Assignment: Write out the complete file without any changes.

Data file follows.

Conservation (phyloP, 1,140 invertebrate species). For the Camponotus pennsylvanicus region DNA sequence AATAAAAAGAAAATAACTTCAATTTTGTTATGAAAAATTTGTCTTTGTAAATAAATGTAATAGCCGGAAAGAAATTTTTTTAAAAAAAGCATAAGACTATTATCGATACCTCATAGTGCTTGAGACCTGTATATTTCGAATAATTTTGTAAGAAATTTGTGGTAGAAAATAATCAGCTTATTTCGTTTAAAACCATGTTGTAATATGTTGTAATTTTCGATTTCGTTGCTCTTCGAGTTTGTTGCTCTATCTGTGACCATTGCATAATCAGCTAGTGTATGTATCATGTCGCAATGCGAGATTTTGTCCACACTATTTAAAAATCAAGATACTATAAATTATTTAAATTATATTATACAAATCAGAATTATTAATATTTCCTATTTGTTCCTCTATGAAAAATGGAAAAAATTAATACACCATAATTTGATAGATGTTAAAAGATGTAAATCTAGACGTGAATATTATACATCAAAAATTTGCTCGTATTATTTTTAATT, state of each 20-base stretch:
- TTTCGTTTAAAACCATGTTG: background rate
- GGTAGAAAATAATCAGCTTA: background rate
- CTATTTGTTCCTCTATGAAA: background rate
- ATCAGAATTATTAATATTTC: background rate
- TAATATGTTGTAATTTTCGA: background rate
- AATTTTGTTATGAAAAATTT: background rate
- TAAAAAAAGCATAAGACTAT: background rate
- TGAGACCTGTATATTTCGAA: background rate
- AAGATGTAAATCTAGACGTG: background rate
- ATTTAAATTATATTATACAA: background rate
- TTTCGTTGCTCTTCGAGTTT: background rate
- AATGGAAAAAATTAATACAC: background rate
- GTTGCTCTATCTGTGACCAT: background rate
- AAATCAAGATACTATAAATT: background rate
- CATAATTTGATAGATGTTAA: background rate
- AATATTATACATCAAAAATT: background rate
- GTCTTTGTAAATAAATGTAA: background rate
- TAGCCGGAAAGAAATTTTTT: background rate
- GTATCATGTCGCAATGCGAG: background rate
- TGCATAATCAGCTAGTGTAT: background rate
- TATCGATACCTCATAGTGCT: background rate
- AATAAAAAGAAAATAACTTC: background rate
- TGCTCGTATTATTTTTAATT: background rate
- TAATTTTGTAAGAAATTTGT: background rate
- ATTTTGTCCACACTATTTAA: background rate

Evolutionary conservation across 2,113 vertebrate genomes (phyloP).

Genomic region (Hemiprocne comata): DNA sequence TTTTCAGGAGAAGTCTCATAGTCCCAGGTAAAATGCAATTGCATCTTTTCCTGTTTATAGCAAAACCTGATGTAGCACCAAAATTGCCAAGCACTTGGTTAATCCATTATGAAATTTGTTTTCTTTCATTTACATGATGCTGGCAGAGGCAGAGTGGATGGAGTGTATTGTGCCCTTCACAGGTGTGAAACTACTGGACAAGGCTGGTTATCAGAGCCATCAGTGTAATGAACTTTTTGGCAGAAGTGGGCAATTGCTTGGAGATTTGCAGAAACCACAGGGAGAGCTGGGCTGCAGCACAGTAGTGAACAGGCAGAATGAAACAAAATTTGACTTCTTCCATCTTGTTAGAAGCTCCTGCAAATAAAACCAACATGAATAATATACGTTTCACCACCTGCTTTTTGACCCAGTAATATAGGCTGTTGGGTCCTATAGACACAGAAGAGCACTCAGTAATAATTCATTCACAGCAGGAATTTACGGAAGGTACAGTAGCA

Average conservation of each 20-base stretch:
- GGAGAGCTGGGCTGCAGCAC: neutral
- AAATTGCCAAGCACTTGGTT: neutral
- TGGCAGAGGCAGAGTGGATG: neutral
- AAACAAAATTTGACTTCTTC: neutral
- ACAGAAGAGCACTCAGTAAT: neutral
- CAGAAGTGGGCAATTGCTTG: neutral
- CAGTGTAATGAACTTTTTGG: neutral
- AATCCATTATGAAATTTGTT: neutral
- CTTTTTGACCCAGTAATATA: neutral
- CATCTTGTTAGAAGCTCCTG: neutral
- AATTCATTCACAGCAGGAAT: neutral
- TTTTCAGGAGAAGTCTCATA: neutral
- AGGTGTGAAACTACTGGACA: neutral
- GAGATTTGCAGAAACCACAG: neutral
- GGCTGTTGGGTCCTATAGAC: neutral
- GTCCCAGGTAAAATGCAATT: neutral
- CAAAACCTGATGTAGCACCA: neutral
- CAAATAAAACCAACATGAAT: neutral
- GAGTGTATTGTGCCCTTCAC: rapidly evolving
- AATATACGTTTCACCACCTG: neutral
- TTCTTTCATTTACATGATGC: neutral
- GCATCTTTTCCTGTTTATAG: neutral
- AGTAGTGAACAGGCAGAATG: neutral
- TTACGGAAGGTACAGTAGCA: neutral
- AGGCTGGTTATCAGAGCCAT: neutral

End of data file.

Conservation (phyloP, 1,140 invertebrate species). For the Camponotus pennsylvanicus region DNA sequence AATAAAAAGAAAATAACTTCAATTTTGTTATGAAAAATTTGTCTTTGTAAATAAATGTAATAGCCGGAAAGAAATTTTTTTAAAAAAAGCATAAGACTATTATCGATACCTCATAGTGCTTGAGACCTGTATATTTCGAATAATTTTGTAAGAAATTTGTGGTAGAAAATAATCAGCTTATTTCGTTTAAAACCATGTTGTAATATGTTGTAATTTTCGATTTCGTTGCTCTTCGAGTTTGTTGCTCTATCTGTGACCATTGCATAATCAGCTAGTGTATGTATCATGTCGCAATGCGAGATTTTGTCCACACTATTTAAAAATCAAGATACTATAAATTATTTAAATTATATTATACAAATCAGAATTATTAATATTTCCTATTTGTTCCTCTATGAAAAATGGAAAAAATTAATACACCATAATTTGATAGATGTTAAAAGATGTAAATCTAGACGTGAATATTATACATCAAAAATTTGCTCGTATTATTTTTAATT, state of each 20-base stretch:
- TTTCGTTTAAAACCATGTTG: background rate
- GGTAGAAAATAATCAGCTTA: background rate
- CTATTTGTTCCTCTATGAAA: background rate
- ATCAGAATTATTAATATTTC: background rate
- TAATATGTTGTAATTTTCGA: background rate
- AATTTTGTTATGAAAAATTT: background rate
- TAAAAAAAGCATAAGACTAT: background rate
- TGAGACCTGTATATTTCGAA: background rate
- AAGATGTAAATCTAGACGTG: background rate
- ATTTAAATTATATTATACAA: background rate
- TTTCGTTGCTCTTCGAGTTT: background rate
- AATGGAAAAAATTAATACAC: background rate
- GTTGCTCTATCTGTGACCAT: background rate
- AAATCAAGATACTATAAATT: background rate
- CATAATTTGATAGATGTTAA: background rate
- AATATTATACATCAAAAATT: background rate
- GTCTTTGTAAATAAATGTAA: background rate
- TAGCCGGAAAGAAATTTTTT: background rate
- GTATCATGTCGCAATGCGAG: background rate
- TGCATAATCAGCTAGTGTAT: background rate
- TATCGATACCTCATAGTGCT: background rate
- AATAAAAAGAAAATAACTTC: background rate
- TGCTCGTATTATTTTTAATT: background rate
- TAATTTTGTAAGAAATTTGT: background rate
- ATTTTGTCCACACTATTTAA: background rate

Evolutionary conservation across 2,113 vertebrate genomes (phyloP).

Genomic region (Hemiprocne comata): DNA sequence TTTTCAGGAGAAGTCTCATAGTCCCAGGTAAAATGCAATTGCATCTTTTCCTGTTTATAGCAAAACCTGATGTAGCACCAAAATTGCCAAGCACTTGGTTAATCCATTATGAAATTTGTTTTCTTTCATTTACATGATGCTGGCAGAGGCAGAGTGGATGGAGTGTATTGTGCCCTTCACAGGTGTGAAACTACTGGACAAGGCTGGTTATCAGAGCCATCAGTGTAATGAACTTTTTGGCAGAAGTGGGCAATTGCTTGGAGATTTGCAGAAACCACAGGGAGAGCTGGGCTGCAGCACAGTAGTGAACAGGCAGAATGAAACAAAATTTGACTTCTTCCATCTTGTTAGAAGCTCCTGCAAATAAAACCAACATGAATAATATACGTTTCACCACCTGCTTTTTGACCCAGTAATATAGGCTGTTGGGTCCTATAGACACAGAAGAGCACTCAGTAATAATTCATTCACAGCAGGAATTTACGGAAGGTACAGTAGCA

Average conservation of each 20-base stretch:
- GGAGAGCTGGGCTGCAGCAC: neutral
- AAATTGCCAAGCACTTGGTT: neutral
- TGGCAGAGGCAGAGTGGATG: neutral
- AAACAAAATTTGACTTCTTC: neutral
- ACAGAAGAGCACTCAGTAAT: neutral
- CAGAAGTGGGCAATTGCTTG: neutral
- CAGTGTAATGAACTTTTTGG: neutral
- AATCCATTATGAAATTTGTT: neutral
- CTTTTTGACCCAGTAATATA: neutral
- CATCTTGTTAGAAGCTCCTG: neutral
- AATTCATTCACAGCAGGAAT: neutral
- TTTTCAGGAGAAGTCTCATA: neutral
- AGGTGTGAAACTACTGGACA: neutral
- GAGATTTGCAGAAACCACAG: neutral
- GGCTGTTGGGTCCTATAGAC: neutral
- GTCCCAGGTAAAATGCAATT: neutral
- CAAAACCTGATGTAGCACCA: neutral
- CAAATAAAACCAACATGAAT: neutral
- GAGTGTATTGTGCCCTTCAC: rapidly evolving
- AATATACGTTTCACCACCTG: neutral
- TTCTTTCATTTACATGATGC: neutral
- GCATCTTTTCCTGTTTATAG: neutral
- AGTAGTGAACAGGCAGAATG: neutral
- TTACGGAAGGTACAGTAGCA: neutral
- AGGCTGGTTATCAGAGCCAT: neutral